You've got those functions to read from input, from file, and make a display.
So far, so good.
I tried to compile it a few times, and it seems that there are a few issues:
-on line 32:
This one only tests the if, then does nothing about it.
That semicolon pretty much makes sure the whole block, that you wished was dependent on the condition, will be executed, whether you like it or not.
Instead remove the ';', and you should have:
cout << "Error reading file \""
return average = -1;
-after the if was solved, there will be no result displayed.
That would be because of line 52:
I am just going to assume that you want to say "if the average is not -1, then display it".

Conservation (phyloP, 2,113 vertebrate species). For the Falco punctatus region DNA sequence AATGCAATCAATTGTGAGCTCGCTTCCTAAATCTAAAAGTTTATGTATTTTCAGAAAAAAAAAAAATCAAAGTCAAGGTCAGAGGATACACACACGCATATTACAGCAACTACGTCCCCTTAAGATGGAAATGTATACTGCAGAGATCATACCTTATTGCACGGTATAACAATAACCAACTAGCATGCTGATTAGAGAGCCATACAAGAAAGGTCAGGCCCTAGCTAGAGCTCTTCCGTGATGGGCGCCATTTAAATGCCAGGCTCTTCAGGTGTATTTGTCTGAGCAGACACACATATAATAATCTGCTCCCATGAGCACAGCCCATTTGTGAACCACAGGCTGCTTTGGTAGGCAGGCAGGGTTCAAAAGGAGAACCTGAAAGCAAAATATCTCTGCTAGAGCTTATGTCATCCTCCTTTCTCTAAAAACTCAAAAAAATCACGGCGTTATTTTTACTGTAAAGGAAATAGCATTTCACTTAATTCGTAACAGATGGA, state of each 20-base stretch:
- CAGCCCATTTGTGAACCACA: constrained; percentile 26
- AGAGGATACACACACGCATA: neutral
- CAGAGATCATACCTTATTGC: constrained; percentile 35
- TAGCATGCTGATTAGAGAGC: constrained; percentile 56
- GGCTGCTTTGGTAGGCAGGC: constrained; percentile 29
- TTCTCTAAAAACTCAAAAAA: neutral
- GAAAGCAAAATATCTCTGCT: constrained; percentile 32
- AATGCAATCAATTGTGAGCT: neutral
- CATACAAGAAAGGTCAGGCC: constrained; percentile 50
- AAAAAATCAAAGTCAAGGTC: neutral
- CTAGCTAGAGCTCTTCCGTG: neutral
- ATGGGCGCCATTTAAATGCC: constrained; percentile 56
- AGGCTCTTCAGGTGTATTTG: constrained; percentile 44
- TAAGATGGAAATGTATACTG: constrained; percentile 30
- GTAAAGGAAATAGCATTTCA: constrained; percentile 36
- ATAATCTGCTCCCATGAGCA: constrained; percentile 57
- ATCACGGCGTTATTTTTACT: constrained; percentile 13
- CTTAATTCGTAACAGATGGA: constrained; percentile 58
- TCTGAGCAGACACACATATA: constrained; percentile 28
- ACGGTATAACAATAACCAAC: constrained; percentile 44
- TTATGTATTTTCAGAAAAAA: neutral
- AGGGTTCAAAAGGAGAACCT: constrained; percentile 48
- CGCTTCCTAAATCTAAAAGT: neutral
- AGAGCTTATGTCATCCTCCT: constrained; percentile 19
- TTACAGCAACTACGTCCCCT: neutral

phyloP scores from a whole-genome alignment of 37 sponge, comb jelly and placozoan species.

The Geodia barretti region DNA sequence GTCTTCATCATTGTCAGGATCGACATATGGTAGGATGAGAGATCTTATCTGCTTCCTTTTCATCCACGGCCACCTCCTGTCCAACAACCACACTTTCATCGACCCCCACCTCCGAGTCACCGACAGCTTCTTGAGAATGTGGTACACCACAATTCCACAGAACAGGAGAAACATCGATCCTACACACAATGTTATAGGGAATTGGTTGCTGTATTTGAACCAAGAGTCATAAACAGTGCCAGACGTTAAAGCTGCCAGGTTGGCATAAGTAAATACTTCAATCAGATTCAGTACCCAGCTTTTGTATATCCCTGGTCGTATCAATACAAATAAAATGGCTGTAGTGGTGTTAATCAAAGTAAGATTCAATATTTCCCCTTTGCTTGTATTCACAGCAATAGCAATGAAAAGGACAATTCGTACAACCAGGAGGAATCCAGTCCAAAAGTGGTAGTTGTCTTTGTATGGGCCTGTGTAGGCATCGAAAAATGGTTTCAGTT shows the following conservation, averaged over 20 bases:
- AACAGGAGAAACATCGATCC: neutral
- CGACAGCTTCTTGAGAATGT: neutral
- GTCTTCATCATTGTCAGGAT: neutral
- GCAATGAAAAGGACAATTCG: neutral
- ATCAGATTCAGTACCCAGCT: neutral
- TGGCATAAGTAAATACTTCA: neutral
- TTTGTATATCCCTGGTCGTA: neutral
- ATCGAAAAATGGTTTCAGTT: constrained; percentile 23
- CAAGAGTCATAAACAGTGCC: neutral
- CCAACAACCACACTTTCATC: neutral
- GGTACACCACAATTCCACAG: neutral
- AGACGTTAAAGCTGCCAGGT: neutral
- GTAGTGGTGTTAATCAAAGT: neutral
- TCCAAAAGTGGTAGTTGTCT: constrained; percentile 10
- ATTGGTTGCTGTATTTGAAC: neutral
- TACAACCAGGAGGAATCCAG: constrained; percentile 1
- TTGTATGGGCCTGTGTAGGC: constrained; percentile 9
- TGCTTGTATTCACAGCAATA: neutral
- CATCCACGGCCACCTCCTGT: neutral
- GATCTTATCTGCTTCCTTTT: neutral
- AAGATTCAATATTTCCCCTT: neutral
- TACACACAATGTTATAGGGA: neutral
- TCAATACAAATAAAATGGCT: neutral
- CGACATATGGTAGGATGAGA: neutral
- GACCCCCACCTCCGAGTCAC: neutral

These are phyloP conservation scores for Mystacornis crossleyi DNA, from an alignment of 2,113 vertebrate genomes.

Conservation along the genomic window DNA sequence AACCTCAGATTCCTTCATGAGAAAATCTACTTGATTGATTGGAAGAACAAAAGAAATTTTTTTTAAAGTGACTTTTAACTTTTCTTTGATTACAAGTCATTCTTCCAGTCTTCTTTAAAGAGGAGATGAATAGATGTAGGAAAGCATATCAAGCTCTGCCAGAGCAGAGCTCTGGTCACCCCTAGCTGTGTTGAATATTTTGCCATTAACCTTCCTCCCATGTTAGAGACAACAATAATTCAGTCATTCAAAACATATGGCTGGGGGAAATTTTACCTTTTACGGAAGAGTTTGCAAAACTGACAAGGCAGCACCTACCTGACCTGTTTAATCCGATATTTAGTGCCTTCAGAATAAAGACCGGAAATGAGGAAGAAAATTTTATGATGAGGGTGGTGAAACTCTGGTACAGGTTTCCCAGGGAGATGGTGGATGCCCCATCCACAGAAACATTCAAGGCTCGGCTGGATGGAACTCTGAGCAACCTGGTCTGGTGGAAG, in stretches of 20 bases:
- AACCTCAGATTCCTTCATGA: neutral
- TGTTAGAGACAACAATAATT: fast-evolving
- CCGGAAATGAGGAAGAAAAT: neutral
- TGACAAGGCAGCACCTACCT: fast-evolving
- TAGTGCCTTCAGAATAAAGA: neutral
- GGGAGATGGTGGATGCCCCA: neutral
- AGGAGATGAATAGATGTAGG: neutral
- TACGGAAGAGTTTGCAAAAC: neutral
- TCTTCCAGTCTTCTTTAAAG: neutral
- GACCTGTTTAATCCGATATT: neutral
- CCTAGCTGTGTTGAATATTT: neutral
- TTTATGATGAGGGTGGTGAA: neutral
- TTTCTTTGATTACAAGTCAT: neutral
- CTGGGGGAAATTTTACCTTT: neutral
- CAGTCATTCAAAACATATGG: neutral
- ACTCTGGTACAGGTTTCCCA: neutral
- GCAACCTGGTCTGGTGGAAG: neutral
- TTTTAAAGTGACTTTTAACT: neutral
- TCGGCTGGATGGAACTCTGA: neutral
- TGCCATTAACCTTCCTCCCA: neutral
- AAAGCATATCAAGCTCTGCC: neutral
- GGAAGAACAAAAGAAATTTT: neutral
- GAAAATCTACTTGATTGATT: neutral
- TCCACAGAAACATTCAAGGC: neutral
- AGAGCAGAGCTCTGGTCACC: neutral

But instead, the not operator '!' will have priority.
So the result inside the if would be:
-if average is anything but 0, then it's always false. It checks whether not-not-zero is equal to -1 (if (0==-1))
-if average is 0, then it checks whether a non-zero is equal to -1 (I do not know what it does next, but it's not as apparently intended).
Here's 2 easy alternatives:
1. set the order of the operators so that you can ask "is it not true that average is equal to -1?", which would look like
2. just use the not-equal operator instead, to ask "is average not equal to/anything but -1?"
Also, this would work with such files like "Filetest1.txt" and not "File test 1.txt", because you're using cin>> as opposed to cin.get() or getline, in case you're not aware. But if you're just to work with 1-word-filenames, then it should be all right.